[Cerowrt-devel] [aqm] chrome web page benchmarker fixed
dave.taht at gmail.com
Fri Apr 18 15:40:52 EDT 2014
> The specific thing I've been concerned about was not the probability of
> a dns loss, although as you note the consequences are huge -
> but the frequency and cost of a cache miss and the resulting fill.
> This is a very simple namebench test against the alexa top 1000:
> This is a more comprehensive one taken against my own recent web history file.
> Both of these were taken against the default SQM system in cerowrt
> against a cable modem, so you can
> pretty safely assume the ~20ms (middle) knee in the curve is basically
> based on physical
> RTT to the nearest upstream DNS server.
> And it's a benchmark so I don't generally believe in the relative hit
> ratios vs a vs "normal traffic", but do think the baseline RTT, and
> the knees in the curves in the cost of a miss and file are relevant.
To be utterly clear here, the ~20ms knee in this data is a variable dependent
on the RTT to the nearest upstream DNS server. Most - nearly all -
ISPs - have a hefty dns server in their co-location facility, but the
baseline physical RTT is dependent on the actual technology in use.
The actual RTT of an query is dependent on the outstanding queue
length in a single queue AQM, unless otherwise prioritized. If prioritized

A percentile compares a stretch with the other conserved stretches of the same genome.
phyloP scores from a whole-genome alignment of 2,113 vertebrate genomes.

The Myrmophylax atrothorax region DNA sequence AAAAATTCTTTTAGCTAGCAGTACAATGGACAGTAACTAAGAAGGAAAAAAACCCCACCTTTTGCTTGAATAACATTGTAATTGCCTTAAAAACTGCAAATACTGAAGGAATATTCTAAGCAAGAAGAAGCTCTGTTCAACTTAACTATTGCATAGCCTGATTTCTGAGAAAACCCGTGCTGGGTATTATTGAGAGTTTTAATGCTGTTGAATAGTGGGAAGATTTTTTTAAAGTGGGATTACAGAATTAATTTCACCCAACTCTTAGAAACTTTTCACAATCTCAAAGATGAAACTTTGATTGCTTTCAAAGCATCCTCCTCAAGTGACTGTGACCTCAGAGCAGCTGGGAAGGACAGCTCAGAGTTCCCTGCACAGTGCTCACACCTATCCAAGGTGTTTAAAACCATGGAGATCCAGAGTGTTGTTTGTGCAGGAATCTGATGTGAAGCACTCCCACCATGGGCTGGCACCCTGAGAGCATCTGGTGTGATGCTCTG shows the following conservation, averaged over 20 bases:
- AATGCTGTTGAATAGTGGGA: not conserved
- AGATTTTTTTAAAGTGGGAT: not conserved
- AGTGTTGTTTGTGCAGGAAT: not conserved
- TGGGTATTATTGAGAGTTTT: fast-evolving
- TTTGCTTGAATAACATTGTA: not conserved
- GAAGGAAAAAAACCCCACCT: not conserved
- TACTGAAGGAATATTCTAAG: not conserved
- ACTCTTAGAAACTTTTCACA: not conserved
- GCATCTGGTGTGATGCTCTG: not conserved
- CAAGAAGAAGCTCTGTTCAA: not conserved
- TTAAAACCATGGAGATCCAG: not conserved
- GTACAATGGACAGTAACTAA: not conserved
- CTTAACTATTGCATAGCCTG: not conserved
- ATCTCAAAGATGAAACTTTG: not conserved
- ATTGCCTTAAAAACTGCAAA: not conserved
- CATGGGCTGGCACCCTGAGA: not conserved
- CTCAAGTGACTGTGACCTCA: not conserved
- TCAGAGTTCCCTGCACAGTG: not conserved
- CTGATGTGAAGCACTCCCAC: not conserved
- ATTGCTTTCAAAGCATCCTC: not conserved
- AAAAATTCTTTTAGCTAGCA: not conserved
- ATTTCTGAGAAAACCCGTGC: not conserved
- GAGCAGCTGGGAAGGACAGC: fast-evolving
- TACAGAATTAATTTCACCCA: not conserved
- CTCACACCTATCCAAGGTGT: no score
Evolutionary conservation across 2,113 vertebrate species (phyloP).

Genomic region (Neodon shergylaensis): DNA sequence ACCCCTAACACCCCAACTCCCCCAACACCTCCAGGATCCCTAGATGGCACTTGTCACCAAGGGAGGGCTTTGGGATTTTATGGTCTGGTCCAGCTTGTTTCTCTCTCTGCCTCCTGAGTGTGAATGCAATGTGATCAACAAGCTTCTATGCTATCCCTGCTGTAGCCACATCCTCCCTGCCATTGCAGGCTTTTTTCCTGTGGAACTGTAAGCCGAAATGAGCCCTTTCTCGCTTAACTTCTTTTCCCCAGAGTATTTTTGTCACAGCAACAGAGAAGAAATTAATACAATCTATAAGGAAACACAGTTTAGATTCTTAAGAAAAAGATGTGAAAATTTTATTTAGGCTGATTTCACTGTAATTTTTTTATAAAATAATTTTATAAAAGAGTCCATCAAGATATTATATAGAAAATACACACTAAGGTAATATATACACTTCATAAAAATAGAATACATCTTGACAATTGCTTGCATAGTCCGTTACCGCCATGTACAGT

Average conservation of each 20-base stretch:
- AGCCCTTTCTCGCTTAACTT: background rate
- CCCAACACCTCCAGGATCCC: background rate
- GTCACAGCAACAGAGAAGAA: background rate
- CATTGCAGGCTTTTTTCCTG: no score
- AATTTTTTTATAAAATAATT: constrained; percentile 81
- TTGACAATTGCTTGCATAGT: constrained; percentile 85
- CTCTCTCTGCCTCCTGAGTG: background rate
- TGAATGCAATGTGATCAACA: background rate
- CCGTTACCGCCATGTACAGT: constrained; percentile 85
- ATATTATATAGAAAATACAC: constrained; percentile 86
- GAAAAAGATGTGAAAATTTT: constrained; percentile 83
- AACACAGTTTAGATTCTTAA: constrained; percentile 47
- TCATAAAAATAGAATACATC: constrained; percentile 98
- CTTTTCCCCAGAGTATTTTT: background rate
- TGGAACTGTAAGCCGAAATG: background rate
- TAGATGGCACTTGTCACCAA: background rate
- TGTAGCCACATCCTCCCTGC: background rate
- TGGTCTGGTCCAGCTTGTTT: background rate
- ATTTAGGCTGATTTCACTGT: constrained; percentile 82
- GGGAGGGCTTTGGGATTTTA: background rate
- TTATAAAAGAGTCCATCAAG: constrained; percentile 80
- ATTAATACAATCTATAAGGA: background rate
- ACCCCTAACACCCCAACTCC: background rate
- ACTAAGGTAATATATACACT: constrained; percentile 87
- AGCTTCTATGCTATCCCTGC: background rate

(cerowrt's 3 band system does this for queries coming from the router)
I imagine the packet loss rate drops hugely, also.
To give an extreme example of the DNS rtt problem, dns lookups over
satellite links take
800+ms, and this is one reason why web proxy servers are so common
in such environments as the whole query is shipped to a local-to-the-internet
proxy server so as to avoid this rtt cost. This technique is of increasingly
limited value in an age of e2e encryption.
Also: recently we've seen increasing use of non-local or otherwise redirected
dns servers such as here
It would be a good research project for someone to catagorize typical
nearest-upstream DNS RTTs, the availability of local-to-site dns
servers, hit/miss ratios
in homes and small business, the cost of dnssec, etc.
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